As a true sugar addict, I need some advice that can help tame my sugar cravings!
Sugar cravings are a big problem. Often the problem starts when someone is too restrictive with their diet and goes for many hours without eating. In this situation, there are powerful metabolic signals generated driving the person to eat. Because simple carbohydrates are ubiquitous and provide an immediate elevation in blood sugar, that is what is eaten. Trouble is the sugar rush doesn’t last, leaving you tired and hungrier than before. It is obviously better not to get into this situation by eating regular meals, but hey, stuff happens! OK, we need to fix this; so this is what I tell my patients:
* Keep yourself on a 4-hour eating schedule. Three meals plus one or two snacks. You will learn to recognize your true hunger signals with the schedule. If you graze, you will gain. Stick with real foods on a 4 hour schedule.
* Drink water throughout the day. It keeps you hydrated and will prevent confusion of hunger with thirst.
* For your snack, include protein. Protein is more satisfying. Do you know that it is more expensive for your body to metabolize protein than carbohydrate? Your body requires three times the calories to metabolize protein than carbohydrate?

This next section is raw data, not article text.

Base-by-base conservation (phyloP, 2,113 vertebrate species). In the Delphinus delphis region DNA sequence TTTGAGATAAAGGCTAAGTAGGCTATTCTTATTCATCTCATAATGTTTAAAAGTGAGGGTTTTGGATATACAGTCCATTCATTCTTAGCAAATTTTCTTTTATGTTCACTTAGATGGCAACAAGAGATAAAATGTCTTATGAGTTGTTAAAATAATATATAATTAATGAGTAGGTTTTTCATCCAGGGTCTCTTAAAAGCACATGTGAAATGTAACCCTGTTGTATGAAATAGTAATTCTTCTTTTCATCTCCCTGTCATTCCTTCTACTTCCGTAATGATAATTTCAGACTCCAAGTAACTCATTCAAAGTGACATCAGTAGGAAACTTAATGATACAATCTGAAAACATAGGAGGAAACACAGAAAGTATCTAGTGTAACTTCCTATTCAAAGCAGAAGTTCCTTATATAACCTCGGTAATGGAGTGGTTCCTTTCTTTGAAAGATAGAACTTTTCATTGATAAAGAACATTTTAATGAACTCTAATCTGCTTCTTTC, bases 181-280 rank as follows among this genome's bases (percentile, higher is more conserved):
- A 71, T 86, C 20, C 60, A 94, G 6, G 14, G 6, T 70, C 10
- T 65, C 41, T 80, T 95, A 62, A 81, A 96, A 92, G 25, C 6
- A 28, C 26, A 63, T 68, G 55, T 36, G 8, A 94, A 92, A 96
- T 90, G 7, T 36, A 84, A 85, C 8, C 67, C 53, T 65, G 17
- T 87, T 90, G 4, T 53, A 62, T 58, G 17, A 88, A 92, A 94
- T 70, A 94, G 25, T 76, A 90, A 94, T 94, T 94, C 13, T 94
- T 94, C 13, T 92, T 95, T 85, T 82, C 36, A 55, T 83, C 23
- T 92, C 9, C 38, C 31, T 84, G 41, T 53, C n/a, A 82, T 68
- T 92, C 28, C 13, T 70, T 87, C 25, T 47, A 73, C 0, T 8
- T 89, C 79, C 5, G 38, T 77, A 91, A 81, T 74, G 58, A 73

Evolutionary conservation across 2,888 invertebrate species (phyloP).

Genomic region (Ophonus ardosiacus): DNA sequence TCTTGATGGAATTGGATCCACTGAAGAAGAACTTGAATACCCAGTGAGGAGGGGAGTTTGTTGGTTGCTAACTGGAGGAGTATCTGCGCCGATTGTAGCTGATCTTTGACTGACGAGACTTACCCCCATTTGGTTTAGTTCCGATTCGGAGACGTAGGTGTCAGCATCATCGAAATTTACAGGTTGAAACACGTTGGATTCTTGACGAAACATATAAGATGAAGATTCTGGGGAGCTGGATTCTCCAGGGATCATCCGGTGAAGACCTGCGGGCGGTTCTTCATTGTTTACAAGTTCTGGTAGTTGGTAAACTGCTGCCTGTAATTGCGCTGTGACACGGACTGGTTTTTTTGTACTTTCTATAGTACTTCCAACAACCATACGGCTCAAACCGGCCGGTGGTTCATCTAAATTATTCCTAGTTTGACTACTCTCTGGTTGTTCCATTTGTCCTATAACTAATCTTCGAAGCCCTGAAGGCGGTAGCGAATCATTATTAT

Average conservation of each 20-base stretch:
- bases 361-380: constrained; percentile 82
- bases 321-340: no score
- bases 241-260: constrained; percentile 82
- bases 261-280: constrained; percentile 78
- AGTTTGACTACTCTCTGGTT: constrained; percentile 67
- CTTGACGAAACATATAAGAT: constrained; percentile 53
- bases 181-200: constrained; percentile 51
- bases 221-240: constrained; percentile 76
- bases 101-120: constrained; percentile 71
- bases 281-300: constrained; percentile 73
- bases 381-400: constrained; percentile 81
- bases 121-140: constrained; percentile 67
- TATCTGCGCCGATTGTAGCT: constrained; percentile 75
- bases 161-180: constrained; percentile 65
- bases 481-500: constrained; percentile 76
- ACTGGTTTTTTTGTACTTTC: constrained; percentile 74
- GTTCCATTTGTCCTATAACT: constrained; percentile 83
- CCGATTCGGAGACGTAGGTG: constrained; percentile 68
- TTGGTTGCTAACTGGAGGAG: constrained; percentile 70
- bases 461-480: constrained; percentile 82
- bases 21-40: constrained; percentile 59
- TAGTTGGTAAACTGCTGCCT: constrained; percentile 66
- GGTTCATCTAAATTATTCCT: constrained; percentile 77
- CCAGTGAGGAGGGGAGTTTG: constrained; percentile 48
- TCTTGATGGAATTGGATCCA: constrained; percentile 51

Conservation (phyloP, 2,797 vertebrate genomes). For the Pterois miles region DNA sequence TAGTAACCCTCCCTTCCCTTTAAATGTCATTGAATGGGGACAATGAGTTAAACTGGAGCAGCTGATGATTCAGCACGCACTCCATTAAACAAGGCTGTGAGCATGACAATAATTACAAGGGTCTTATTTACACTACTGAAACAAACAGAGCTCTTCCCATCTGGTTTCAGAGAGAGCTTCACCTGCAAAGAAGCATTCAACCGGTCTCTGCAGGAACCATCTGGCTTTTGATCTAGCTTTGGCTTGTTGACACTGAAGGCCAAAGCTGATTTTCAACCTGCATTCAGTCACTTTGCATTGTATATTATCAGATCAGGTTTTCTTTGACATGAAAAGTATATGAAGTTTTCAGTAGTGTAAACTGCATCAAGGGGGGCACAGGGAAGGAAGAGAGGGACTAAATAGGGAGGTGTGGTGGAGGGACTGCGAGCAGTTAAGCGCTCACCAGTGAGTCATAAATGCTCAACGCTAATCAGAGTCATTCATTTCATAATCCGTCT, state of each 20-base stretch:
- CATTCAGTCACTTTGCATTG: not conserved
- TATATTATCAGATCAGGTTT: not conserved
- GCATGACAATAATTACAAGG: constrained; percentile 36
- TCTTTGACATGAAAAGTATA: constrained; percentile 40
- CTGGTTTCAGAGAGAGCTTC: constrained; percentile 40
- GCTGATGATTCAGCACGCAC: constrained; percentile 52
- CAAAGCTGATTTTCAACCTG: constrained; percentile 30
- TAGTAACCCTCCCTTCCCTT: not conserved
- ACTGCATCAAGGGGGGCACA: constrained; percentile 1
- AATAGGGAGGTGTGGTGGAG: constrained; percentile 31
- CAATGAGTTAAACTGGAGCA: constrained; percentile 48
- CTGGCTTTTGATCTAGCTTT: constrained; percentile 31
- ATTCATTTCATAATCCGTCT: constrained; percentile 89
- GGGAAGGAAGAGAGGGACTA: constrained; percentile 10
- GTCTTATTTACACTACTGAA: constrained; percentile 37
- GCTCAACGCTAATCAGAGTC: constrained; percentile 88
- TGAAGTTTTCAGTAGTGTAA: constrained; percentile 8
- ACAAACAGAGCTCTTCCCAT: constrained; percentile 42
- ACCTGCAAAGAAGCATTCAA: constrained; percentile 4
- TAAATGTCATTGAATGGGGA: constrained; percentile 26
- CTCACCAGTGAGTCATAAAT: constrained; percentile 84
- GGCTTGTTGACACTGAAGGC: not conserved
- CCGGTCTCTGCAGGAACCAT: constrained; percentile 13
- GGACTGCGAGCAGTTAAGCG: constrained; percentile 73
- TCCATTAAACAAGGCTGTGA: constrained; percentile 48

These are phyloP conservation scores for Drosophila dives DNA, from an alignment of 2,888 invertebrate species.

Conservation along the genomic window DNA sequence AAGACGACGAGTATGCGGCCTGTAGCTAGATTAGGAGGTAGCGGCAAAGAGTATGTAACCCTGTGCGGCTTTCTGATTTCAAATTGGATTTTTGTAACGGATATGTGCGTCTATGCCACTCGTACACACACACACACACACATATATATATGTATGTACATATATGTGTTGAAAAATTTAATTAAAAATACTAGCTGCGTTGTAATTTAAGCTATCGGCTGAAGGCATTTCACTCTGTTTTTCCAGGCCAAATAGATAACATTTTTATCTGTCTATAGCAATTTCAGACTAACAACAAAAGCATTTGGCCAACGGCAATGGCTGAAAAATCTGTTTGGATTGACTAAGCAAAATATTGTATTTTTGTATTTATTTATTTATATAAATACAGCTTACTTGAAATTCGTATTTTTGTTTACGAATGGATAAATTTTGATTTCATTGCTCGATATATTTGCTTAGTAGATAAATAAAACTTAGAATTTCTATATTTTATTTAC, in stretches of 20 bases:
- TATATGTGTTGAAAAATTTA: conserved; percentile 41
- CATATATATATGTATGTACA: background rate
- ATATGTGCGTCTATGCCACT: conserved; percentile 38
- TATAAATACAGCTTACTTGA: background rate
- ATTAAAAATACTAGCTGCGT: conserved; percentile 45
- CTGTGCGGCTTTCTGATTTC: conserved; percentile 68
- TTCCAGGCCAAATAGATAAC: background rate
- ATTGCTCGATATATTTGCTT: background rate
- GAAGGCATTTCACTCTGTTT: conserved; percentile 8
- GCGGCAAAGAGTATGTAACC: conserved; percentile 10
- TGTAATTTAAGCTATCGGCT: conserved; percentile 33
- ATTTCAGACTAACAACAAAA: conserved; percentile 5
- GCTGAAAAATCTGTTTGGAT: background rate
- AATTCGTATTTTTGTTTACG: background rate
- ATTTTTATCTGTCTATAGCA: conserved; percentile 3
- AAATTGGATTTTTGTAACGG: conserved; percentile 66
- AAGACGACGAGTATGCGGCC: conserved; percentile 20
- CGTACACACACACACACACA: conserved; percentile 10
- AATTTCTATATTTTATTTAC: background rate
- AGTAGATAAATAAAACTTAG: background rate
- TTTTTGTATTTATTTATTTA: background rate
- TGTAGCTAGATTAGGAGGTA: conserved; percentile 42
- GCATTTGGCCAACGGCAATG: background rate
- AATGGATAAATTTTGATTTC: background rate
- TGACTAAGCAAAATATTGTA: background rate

I know at one point, you had a popular workout drink that was dairy based. What are your beliefs on dairy post workout?
Yes, my Everyday Nutrition shake was amazing! Everyone loved it. (Maybe someday it will come back.) Consuming protein after a workout helps your muscles to repair the micro tears and damage caused by the workout. Studies show superior increases in muscle strength with post-workout protein consumption over water. Additionally, dairy protein contains the branched chain amino acids, which are essential for muscle repair. Dairy products help with weight loss. To get the most out of your workout and to stay slim: Try having a glass of skim milk or a container of yogurt, post – workout.
Thoughts on organic versus conventional foods?
A few years back I thought that organic foods were just hype and a waste of money. But it is very clear that pesticides in conventionally grown plants are absorbed into the human body and have been linked to numerous health problems, including Parkinson’s disease and autoimmune conditions. My suggestion is follow the Environmental Working Group’s list on the Dirty Dozen; the list ranks the conventionally grown produce in terms of how much pesticide remains. For busy city dwellers, I know it is difficult, if not impossible, to eat only organic foods.
Thank you so much, Dr. Klauer! I know that I always learn an incredible amount from her responses, and I know you all do too! if you have any further questions (or follow ups), please send them to me as I am highly likely to interview her again during the winter months. In the meantime, like her on facebook, and read her monthly columns here. Have a great week!